On balance though it would be good to have an appraisal of the workmanship side of things ...to confirm what we know to be good or bad about our work and learn from it
Great topic and great ideas! Is there anything equivalent to a 'judging form' that we could get hold of and post?
It really helped me to attend a local bear show. This was the first time I'd had a chance to see artist bears in the fur, and to handle a few. Very few, since I wasn't there as a buyer, but as a semi-guilty student of the art!
I think that what impressed me most in some of the bears I saw/felt, beyond the invisibility of stiches and seams, and some to-die-for sweet faces, was the overall harmony of facial expression and body proportion.
I know that some are drawn to bears almost exclusively by face-appeal, but I love (or don't love) the whole package. Sometimes there's a curve to the spine or tummy, or a head/body profile, or a proportion of limbs to body that makes the whole bear come alive and just about breaks my heart with coveting.
I guess I'm wondering if judges look at this too.
Oh Hayley you are very fortunate indeed!
I can see how hard it would be for the judges to do this too! I mean, some people do prefer a more firmly stuffed bear... but some prefer a squishy bear. Some prefer stiff joints, some loose, etc...
Attending a bear show is an excellent way to get a better idea of how others put their "kids" together. Collecting artist bears helps tremendously too!
A year and a half ago I went through a rigurious judging process to get into the League of New Hampshire Craftsmen..... a prestigious group of artisans judged to be the best in their medium in the state of NH and bordering states. This league is the oldest craftsmen's league in our country and has an outstanding reputation. Anyway, they were TOUGH!!! Brutal, actually. Although I went through it with ease, others in my medium had their work critiqued unmercifully. One woman left in tears! By the final judging process many had commented on how much they'd learned and improvements were visible in their work! This whole process lasted 2 months with 2 workshops and then the judging. It was an interesting process. I'm now a jury member with a little more sensitivity than some!!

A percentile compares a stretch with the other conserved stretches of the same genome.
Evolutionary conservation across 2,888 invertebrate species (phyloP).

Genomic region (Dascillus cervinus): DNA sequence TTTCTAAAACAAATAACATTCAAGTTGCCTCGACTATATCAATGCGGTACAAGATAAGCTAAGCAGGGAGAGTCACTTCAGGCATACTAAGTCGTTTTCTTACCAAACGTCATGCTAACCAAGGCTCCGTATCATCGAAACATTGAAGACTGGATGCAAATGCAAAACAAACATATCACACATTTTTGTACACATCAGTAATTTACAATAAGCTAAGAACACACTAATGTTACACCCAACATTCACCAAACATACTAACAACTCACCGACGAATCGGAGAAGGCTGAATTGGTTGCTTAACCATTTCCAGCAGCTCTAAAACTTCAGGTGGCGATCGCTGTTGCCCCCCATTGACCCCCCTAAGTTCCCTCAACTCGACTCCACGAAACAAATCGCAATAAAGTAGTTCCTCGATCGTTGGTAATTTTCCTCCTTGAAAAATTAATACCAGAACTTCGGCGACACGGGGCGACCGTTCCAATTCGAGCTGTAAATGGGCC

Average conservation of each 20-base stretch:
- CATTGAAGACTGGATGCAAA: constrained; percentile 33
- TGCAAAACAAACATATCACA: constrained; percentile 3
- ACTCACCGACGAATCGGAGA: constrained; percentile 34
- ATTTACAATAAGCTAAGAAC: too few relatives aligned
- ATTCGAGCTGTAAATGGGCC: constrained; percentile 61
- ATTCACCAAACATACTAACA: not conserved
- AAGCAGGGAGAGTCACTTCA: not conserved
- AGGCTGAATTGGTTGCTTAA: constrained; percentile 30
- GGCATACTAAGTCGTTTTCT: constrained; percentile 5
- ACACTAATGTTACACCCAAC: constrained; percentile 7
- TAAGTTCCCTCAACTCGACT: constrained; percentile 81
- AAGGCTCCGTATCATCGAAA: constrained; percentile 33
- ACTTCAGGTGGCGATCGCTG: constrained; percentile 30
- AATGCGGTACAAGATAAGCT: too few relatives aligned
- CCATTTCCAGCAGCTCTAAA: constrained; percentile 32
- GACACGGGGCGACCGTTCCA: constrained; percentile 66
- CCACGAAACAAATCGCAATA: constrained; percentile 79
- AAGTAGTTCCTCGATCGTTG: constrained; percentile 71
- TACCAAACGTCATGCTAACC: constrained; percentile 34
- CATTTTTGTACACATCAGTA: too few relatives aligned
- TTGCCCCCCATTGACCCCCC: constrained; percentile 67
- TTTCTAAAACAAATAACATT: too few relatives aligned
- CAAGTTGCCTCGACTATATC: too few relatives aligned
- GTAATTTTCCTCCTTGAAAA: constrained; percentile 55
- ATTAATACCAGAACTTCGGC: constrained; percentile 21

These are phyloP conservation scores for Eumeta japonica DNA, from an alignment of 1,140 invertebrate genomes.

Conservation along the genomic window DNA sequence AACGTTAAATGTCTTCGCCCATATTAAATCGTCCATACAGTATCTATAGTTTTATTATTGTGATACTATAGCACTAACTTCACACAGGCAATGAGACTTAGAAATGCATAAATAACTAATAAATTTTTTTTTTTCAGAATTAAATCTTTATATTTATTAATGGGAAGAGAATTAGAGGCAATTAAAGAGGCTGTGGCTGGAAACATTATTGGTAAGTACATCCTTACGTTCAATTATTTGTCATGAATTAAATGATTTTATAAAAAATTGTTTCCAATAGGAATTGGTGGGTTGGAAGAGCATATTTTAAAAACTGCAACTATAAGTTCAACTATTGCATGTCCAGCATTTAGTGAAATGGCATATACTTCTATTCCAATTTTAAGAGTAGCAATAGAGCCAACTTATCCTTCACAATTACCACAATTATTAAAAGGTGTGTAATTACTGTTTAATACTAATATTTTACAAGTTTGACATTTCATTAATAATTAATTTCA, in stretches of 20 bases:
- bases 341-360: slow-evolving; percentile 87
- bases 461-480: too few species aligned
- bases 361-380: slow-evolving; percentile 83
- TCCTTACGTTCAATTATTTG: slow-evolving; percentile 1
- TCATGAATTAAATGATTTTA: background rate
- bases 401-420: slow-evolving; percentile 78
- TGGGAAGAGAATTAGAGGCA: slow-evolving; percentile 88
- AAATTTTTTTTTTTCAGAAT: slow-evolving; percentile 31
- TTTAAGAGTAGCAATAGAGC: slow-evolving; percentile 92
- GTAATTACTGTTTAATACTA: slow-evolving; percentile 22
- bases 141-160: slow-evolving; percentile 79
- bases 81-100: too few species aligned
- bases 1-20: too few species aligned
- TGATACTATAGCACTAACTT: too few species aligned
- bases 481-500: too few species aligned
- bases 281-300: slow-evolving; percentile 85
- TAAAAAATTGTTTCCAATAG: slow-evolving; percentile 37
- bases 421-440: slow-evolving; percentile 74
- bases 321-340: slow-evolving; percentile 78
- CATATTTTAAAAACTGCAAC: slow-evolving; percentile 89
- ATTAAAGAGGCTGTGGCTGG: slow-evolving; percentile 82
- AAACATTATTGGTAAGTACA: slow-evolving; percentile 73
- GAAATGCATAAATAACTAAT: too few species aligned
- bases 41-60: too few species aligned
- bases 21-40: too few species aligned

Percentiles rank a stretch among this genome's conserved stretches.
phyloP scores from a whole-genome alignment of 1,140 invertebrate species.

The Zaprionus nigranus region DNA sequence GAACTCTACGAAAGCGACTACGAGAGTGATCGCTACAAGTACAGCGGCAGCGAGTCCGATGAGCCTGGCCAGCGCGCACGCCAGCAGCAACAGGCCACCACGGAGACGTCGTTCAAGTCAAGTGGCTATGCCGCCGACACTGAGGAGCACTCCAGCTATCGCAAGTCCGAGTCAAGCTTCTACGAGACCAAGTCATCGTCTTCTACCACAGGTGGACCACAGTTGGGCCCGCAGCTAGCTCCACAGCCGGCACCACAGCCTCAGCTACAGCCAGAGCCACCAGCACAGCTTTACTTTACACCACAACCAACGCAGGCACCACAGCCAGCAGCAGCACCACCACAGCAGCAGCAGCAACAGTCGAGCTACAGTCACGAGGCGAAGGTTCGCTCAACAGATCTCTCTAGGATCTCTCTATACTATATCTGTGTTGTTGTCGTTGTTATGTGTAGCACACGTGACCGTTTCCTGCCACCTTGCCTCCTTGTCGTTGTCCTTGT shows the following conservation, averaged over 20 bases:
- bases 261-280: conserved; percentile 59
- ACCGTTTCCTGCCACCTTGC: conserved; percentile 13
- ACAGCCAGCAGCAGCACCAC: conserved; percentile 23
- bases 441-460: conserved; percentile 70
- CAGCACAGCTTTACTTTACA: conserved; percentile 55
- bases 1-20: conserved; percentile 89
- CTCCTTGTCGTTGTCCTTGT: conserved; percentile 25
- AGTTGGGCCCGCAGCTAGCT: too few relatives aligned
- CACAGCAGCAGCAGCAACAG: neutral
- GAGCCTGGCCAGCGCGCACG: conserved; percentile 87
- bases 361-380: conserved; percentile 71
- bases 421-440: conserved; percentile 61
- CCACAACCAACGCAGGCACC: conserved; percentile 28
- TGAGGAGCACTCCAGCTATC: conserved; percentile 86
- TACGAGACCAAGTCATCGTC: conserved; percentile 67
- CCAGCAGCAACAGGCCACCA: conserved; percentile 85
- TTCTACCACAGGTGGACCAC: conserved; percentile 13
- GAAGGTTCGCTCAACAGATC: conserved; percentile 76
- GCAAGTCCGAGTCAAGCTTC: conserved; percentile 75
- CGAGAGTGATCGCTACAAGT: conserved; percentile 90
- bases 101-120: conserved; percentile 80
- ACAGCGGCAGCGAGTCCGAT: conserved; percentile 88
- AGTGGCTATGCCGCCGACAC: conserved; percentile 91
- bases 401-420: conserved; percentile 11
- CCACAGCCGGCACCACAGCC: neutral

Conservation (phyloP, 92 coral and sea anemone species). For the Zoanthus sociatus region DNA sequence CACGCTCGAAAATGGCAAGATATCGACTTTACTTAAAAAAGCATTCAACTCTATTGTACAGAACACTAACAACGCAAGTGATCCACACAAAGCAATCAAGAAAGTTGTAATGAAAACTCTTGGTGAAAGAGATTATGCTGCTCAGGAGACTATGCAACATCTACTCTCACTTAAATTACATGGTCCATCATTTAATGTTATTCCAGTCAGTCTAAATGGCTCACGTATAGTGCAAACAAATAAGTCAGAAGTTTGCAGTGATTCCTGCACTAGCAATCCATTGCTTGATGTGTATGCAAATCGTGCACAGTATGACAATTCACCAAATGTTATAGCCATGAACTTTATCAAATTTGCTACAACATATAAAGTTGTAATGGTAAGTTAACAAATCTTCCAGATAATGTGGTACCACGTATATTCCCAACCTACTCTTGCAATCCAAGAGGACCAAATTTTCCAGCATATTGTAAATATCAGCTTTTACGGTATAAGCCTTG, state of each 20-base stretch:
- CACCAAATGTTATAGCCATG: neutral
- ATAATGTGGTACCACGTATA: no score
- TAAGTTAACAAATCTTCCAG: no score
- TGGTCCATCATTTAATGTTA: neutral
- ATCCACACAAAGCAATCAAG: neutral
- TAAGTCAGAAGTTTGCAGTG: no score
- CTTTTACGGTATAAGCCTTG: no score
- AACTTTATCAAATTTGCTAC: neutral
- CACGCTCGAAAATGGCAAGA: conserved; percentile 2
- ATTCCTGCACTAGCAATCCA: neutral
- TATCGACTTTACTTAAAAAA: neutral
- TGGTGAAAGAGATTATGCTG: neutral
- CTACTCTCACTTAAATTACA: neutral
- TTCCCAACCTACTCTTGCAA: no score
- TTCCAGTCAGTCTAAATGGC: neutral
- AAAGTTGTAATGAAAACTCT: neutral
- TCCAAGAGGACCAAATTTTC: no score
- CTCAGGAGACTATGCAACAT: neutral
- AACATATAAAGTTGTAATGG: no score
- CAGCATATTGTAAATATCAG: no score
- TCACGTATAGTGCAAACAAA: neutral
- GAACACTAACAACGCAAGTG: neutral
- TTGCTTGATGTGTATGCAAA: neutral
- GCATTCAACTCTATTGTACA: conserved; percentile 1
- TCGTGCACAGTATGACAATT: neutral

So..... I have experience with critiquing and offering feedback and direction, from both sides of the table! It's something to be handled carefully yet honestly and objectively. The idea of 'judging' someone's work is to help them improve their talents, see their strengths and weaknesses and encourage them to flourish with their creative endeavors. It can be a wonderful tool in acheiving the success a talented artist deserves. And of course it's a great learning process.
In order to properly judge/critique the work of a teddy bear artist a list of items to judge (joints, seams, thread, porportions, eyes...........) would need to be made and in fairness, given to the artist a head of time. Many times this list can prompt an artist to evaluate their own work and fine tune their techniques before sending their work for formal critiquing. A fee would be charged for the judge's time and expertise to do the review and write up feedback. Personally, I don't feel the fee should be anything huge. And the aritst would be responsible for all shipping fees.
Now, an alternative..... especially for those new to bear making, would be to take a piece or two of their work to a show and approach an arist or two about taking a look at their bear and telling what they think. Doing this in the afternoon when most shows slow down is a good idea. Don't put the artist on the spot. Most will probably feel great that you've asked their opinion but some may be uncomfortable and that's ok.
Great topic, Hayley!
Honest feedback is so important and although here on TT we can give our feedback based on appearance there is so much more to consider in the craftsmenship of a bear than the look.
Hayley, I think your idea is wonderful, especially for new artists. I would definitely love to be critiqued. I'm quite sure there would be things there that I wouldn't love to hear, but if used constructively, as intended, it would help so much with future bears.